How to make a LED 7-segment display with or without Arduino

LED 7 segment display
I’m going to show you how to make a 7 segment display with LEDS. Combine with Arduino to create countdown timers, simple text, and more. I like to make original projects. I searched the whole of instructables and didn’t find one like this. In fact, I searched google, and did not find any results. I thought of this when I couldn’t get my real 7-segment display to work! Enjoy!
It’s amazing what you can accomplish with LEDs!

How the project works:
All the anodes of one row are connected together. There are 3 LEDs in one row. See picture. When you supply voltage to the row, the whole row lights up.
So, connecting all the cathodes together, I used Arduino to program each row to turn on and off. In the picture above, here are the rows that Arduino is turning on: Row 1, 2, 4, 5, 6, 7,

Remember, the way instrucables is set up, the pictures come first, then the explanation.

If you are interested in making this project, please read over this whole instrucable BEFORE you start and get confused! And, please, don’t forget too look at ALL the pictures and the boxes for them.

Here is a video of my the display using numbers. The next is it displaying the word, ALPHA.

Clip #220 from AJ on Vimeo.

Clip #219 from AJ on Vimeo.

LED 7 segment display

1. What did you make?
The idea started when I was getting frustrated because I couldn’t get my 7 segment display to work with one of my ICs, so I decided upon making my own, so that I’d could control it in basically any way I wanted, including simple text.
2. How did you make it?
The very first thing I did was get out my sketchbook and draw down my ideas, and how I would connect them together.
I started working on this project at 11:30 pm, and kept on going until about 4:30 A.M.. I kept on running into obstacles, such accidentally soldering the negative and positive leads of 3 LEDs together! I made it with 27 LEDs, a small piece of perf board, some basic tools, wires, and most importantly my newly-bought Arduino. I did this project by myself.
3. Where did you make it?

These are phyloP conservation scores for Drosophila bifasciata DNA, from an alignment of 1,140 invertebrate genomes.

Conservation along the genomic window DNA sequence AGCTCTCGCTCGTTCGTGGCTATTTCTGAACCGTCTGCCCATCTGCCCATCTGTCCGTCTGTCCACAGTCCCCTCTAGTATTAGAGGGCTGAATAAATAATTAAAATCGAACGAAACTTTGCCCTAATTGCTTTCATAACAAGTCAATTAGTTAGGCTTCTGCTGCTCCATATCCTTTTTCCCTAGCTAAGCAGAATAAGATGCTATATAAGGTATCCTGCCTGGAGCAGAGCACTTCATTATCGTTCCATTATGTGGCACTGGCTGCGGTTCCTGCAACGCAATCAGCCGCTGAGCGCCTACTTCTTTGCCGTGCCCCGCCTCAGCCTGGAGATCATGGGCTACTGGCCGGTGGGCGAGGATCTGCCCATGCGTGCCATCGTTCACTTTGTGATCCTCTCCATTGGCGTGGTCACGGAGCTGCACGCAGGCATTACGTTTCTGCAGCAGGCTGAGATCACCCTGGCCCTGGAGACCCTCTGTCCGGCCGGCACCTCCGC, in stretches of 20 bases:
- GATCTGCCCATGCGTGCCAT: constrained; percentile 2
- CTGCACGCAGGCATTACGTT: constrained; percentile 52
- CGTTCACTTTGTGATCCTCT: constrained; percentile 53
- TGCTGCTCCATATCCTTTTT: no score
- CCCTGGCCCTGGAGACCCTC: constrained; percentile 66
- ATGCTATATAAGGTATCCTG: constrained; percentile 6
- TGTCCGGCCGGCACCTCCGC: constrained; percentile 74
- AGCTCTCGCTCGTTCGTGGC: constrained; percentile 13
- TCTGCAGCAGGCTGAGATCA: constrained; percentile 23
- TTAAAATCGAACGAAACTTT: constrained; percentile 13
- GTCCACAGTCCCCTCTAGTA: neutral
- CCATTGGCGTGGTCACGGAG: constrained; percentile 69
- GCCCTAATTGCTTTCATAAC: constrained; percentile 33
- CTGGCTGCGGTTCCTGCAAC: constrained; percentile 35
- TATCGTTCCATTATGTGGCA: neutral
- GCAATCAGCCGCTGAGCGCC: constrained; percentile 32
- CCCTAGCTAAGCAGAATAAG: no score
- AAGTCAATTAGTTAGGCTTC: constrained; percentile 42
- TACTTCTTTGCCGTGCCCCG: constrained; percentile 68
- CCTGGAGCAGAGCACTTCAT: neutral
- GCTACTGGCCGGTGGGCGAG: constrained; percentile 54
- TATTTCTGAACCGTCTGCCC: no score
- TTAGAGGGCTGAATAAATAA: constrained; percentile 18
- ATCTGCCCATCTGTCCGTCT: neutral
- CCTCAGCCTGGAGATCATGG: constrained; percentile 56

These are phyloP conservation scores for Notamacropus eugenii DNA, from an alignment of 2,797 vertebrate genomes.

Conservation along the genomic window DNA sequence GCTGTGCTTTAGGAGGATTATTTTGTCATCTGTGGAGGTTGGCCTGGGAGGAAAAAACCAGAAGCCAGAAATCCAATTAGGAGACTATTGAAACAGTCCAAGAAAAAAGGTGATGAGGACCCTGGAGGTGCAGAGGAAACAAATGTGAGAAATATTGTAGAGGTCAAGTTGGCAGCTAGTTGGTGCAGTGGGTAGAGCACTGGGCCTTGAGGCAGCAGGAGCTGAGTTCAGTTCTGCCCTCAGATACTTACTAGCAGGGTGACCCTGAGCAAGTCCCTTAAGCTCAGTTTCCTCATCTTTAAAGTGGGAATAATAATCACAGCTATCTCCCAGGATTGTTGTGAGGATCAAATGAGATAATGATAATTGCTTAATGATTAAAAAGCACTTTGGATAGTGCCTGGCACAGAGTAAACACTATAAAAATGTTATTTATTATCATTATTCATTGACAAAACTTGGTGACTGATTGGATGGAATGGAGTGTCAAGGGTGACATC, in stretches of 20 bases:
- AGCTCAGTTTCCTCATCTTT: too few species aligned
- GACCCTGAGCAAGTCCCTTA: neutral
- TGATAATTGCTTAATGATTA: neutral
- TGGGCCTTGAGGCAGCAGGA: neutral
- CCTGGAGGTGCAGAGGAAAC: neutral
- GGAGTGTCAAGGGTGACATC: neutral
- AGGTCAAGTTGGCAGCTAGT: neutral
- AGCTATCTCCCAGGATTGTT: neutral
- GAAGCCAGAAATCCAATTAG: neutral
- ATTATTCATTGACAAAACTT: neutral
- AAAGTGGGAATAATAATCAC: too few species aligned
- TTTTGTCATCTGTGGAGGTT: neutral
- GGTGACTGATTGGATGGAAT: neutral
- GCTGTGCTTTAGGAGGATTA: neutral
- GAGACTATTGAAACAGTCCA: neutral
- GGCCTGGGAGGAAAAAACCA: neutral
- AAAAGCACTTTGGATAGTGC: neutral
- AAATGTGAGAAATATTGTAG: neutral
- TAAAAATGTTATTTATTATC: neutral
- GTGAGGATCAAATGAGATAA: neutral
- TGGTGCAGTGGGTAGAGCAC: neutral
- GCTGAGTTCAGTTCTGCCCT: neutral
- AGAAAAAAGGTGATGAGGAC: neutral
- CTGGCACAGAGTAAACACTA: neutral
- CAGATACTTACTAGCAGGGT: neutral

Well. . . I made this project all in my room, on my makeshift desk,and downstairs in our office (for programming Arduino). The more I programmed, the more problems arose, so I had to keep on running back and forth between my soldering un upstairs and the computer down stairs! I wore a path through my carpet, down the creaking wooden stairs, across the tile, over the wooden floor in my office to the computer. How did the project connect to other activities in my life? I was able to count this for my schoolwork! I aslo used this project as a show-off to Bravo, (another group in my activities, I’m ALPHA)
4. What did you learn?

  • Where do I start? I learned that I should have used a resistor for each LED, instead of one resistor
  • The BIGGEST thing I learned was how to program my Arduino!
  • I learned some more techniques about soldering
  • I also learned a little bit more about LEDs themselves

If I could do anything differently i would have bought 27 resistors and soldered them to each LED!
What am I proudest of? My success! I would have never thought it woud be such an interest with my friends!

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Step 1: Ingredients:

What you will need: 


1x Wire strippers & snipers
1x Solder
1x Soldering pencil
1x Wire strippers & snipers
1x Needle-nose pliers
1x Solder
1x Soldering pencil
You may need some wire cutters other than the ones on the stripper. See step 5.
Something to cut perf board


1x  Perf Board (
1x Smaller strip of perf (not necessary, but recommended)


21x  White (or other color) LEDs
1x 50k pot (potentiometer)
1x Arduino &  USB cable & power (optional)
Various jumper wires, MAX, 9

Step 2: Getting Familiar With The Design

We need to insert 27 LEDs into the perf, but we need to do this in an ordinary fashion. Each segment will have 3 LEDs wired parallel with each other. All the grounds will be connected. See picture and schematic.
LED 7 segment display schematic (1)

Step 3: Prepping the Perf Board

Now we will need a template of some sort to help us arrange the LEDs.  Get your perf and place the LEDS in the holes, like the picture. Then, taking them out, use a black marker to draw where the LEDs will go.  Now what I’m about to say is kinda hard to say with text, so bear with me. There is a specific reason why I put the LEDS in the manner that they are. You might be wondering, why didn’t I put the LEDs sideways. Well the reason being is that The LEDs have a little notch on the cathode side. Since the LEDs are a tight fight, this little flat end on the cathode enables the other LED to push up right next to it. If they were laid out sideways, there would be no flat groove, and the LEDs would not sit all together flat on the board since they are too close to each other. Try it out, and you will see what I’m talking about. I HOPE you understand! 

[1/21/13 UPDATE]

I added some photos of how the LEDs fit. The first picture is of them vertically, and the second is of them sideways(horizontally).

Step 4: Putting in the First Set of LEDs

Well, I forgot to take a picture of the first set of LEDs, so ignore the right side of the picture. On the left side of the picture, you can see I used my finger to make sure all the LEDs are sitting flat on the perf. Then, I bent all the negative leads back towards my thumb, then all the positive LEDs toward the out side of the board.


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